I’ve been thinking about this for quite some time. All the things that run through our heads as we are raising little people. I hear many of the comments yet I’m sure the ones that aren’t shared with other people are downright nasty. Like if we talked to our best friend the way we talk to ourselves about parenting success or failure, we wouldn’t have friends.
So, I ask – why do we expect perfection with parenting? What are we afraid of messing them up (that’s what people tell me)? What is perfection anyway? Well, this is what good ‘ol Google says:
the condition, state, or quality of being free or as free as possible from all flaws or defects.
My gosh, how boring. Mundane. Gray. No flaws? No defects? That means no lessons and no learning. And what’s a life if there isn’t perspective, awareness and continuous improvement?
It’s not our job to be a perfect mom. Your kids are on a journey, too, so it’s not all about us ‘failing’ (out of the mouth of many). Are there days that we have a ‘mom fail’? Sure. But get over it, you are human. You have feelings, situations, people that sometimes change how we act, respond and talk. We go from responding to reacting – from the teapot’s slow boil to a sudden whistling in a millisecond. From an easy conversation to a temper tantrum in 10 seconds. All of these deserve a mom time-out. But it’s ok. You are human. It isn’t a judge of your character and you were not screwing them up; stop the negative talk.
This mom thing is hard so let’s try shifting perspective, cleaning of the lens you’re looking through. See things as they happen FOR you, not TO you. FOR your kids, not TO your kids. Not all things go as planned and neither does life so when we begin to see things as lessons and life teachings, we are granted a new perspective.
Let them fail and fall on their nose. They will learn persistence.
Put them in situations that make them feel uncomfortable. They will expand and grow.
If they hurt something or someone, require them to apologize. They will learn empathy and communication.
When they oversleep, have them take the unexcused absence and explain to the school lady. They will learn responsibility.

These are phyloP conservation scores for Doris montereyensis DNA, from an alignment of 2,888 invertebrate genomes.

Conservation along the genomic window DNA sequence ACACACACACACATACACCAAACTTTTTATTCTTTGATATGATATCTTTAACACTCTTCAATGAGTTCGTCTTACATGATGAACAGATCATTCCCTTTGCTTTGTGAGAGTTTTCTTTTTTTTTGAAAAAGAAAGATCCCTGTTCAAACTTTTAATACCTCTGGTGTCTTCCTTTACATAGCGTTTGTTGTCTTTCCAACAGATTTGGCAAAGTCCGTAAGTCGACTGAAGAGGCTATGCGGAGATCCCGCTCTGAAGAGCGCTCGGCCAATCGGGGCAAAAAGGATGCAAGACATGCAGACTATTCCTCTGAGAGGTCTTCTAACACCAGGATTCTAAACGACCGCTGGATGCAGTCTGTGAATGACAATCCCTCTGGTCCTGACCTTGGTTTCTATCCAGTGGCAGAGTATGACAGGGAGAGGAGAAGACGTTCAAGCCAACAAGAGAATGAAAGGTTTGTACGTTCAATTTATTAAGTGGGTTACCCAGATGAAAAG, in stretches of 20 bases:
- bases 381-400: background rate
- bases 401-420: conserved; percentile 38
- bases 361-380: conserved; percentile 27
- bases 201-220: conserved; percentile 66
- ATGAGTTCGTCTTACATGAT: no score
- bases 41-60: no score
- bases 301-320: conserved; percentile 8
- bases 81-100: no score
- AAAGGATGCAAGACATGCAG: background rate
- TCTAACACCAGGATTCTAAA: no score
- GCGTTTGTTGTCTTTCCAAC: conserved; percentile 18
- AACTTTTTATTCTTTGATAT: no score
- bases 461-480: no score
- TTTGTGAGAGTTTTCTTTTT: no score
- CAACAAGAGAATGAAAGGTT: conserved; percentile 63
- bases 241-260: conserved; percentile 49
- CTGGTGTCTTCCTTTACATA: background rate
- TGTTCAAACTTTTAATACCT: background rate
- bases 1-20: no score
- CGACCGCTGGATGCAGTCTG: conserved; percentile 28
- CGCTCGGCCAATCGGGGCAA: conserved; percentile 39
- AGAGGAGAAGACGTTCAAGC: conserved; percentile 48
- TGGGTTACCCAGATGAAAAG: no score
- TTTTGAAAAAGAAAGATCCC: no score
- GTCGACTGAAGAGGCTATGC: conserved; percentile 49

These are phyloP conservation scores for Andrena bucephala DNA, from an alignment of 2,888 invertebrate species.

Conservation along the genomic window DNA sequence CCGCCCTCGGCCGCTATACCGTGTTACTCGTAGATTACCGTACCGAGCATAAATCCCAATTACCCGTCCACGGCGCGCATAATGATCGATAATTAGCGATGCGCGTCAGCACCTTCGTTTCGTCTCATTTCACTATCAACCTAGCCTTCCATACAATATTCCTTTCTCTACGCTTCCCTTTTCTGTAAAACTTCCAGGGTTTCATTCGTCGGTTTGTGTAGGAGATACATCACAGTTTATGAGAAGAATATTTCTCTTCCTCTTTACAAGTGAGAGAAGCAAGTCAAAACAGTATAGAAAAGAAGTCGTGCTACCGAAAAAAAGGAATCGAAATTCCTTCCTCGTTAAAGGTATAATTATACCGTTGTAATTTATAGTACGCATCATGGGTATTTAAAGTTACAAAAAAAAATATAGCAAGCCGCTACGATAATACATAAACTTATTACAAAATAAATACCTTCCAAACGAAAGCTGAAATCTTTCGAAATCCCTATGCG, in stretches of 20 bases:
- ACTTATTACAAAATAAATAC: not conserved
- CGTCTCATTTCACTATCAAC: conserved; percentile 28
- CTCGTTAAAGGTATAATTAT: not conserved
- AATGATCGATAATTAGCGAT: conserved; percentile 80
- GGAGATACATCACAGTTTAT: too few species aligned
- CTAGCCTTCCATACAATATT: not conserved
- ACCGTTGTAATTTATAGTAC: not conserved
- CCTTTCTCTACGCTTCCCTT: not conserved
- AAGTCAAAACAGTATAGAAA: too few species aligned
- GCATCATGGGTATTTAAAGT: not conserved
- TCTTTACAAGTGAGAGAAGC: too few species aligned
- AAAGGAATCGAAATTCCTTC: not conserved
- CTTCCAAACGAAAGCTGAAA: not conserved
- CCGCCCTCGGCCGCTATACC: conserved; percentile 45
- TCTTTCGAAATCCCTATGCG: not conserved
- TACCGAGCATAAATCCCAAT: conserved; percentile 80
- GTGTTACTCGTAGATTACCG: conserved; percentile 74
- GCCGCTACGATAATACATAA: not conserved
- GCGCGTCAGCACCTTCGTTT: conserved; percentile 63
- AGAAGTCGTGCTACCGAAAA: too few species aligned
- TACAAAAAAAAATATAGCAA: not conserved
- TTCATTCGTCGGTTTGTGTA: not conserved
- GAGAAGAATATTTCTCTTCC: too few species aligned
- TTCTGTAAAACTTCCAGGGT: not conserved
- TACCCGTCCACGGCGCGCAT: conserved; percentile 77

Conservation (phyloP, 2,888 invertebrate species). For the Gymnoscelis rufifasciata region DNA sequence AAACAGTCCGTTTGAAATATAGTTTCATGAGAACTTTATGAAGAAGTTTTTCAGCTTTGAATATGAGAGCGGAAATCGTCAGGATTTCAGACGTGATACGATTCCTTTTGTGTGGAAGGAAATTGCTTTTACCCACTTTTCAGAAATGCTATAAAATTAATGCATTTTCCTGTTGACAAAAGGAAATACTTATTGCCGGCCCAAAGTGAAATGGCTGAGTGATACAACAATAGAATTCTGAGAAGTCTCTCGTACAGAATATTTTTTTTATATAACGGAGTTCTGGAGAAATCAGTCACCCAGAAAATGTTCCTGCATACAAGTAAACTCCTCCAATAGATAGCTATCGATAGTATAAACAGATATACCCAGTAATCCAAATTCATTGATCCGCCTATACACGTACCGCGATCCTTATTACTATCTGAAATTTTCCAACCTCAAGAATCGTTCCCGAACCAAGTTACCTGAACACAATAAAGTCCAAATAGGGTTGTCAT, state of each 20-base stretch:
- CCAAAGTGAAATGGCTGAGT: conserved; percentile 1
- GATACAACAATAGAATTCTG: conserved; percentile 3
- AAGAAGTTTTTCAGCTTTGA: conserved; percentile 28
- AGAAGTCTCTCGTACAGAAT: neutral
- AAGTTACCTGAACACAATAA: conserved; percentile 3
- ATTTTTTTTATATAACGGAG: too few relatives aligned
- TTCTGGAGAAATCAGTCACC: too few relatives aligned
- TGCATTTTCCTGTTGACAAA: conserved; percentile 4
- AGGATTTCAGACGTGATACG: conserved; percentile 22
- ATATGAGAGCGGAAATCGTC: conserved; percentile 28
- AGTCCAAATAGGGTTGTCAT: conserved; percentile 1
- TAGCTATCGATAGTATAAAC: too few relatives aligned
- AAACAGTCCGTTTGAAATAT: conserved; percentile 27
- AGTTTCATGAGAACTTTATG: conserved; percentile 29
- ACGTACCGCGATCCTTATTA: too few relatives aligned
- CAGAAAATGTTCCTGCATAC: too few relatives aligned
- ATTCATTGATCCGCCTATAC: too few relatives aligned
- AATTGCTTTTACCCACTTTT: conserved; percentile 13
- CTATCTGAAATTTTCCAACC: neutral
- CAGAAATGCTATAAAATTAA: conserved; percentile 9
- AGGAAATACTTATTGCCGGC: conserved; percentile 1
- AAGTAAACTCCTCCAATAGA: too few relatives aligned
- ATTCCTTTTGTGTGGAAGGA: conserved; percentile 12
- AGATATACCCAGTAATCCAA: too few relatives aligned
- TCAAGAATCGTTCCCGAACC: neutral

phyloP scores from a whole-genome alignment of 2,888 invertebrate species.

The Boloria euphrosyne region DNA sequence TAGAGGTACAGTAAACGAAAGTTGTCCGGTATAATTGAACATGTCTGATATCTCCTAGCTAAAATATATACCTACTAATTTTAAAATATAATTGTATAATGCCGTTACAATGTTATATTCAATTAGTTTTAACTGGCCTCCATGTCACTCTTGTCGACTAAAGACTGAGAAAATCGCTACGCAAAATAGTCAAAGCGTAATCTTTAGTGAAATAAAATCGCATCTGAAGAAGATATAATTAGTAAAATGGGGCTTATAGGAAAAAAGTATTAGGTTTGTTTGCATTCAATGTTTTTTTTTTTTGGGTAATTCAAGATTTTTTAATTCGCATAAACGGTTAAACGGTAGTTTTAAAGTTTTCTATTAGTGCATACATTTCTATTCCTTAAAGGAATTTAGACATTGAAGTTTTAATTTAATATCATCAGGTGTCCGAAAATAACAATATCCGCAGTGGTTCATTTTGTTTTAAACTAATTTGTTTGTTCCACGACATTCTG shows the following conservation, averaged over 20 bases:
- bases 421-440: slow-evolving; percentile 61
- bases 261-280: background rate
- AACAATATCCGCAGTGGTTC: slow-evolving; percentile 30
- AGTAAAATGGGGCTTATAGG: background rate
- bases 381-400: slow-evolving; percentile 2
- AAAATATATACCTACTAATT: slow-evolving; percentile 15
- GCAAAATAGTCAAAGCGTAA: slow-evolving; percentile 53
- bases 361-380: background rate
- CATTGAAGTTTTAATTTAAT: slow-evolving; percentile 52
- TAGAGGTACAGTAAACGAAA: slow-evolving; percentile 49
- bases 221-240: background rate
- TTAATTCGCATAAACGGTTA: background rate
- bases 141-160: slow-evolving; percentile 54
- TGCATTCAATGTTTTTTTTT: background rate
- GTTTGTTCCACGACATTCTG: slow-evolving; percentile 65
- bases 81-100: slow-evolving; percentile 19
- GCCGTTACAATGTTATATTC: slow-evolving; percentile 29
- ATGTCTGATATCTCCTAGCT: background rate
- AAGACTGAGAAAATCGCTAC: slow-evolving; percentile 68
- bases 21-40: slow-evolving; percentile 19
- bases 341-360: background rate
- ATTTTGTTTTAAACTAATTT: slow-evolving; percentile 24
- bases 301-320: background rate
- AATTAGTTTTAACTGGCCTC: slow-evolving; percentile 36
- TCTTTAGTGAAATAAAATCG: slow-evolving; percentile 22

We aren’t supposed to be helicopter mom and definitely not lawnmower moms, so take the pressure off. We aren’t flawless and we surely don’t want to create that stigma for our kids because when life gets messy, they need tools to get through those times.
We are raising respectable children who contribute to the world, not entitled. We are there to give them experiences so they can see what they like and dislike themselves, through their own lessons (and they will NOT learn by our mistakes, that’s silly). We are there to support and love them unconditionally, not save them. We are there to share perspective, the bird’s eye view into their life but not responsible for doing their work. We are there to create opportunities to learn and grow, not to make is easy.
Our heart may hurt when they hurt. Our eyes may cry when they cry. Our guts may twist and turn when they are sad, hurt, left out. Stay connected but detached so that you can see what they cannot; you can say what they cannot; you can help them grow, from the inside out.
Help them see that being the victim is not the best answer. That following the tribe is not where leaders are born. And that pleasing others is for the birds.
Some say that we’re supposed to be their mom, not their friend. I disagree. I believe we can be both as long as the boundary is clear and communicated. And when they love, respect, admire and honor you, you will have a lifelong relationship of trust.
How will YOU show up differently as a mom now? (I want to hear!)
PS – YOU alone can change the path of your kids when you are self-less (taking care of yourself first). When you don’t and you instead focus on them as your #1 priority, when they start to experience life, you take it personal as it’s a reflection of you. It’s their journey, too. Take care of you, your marriage and watch how the relationship with your kids change.
PS – Callyn painted this…pretty sure she didn’t expect it to be attached to a “Bad Mom” topic.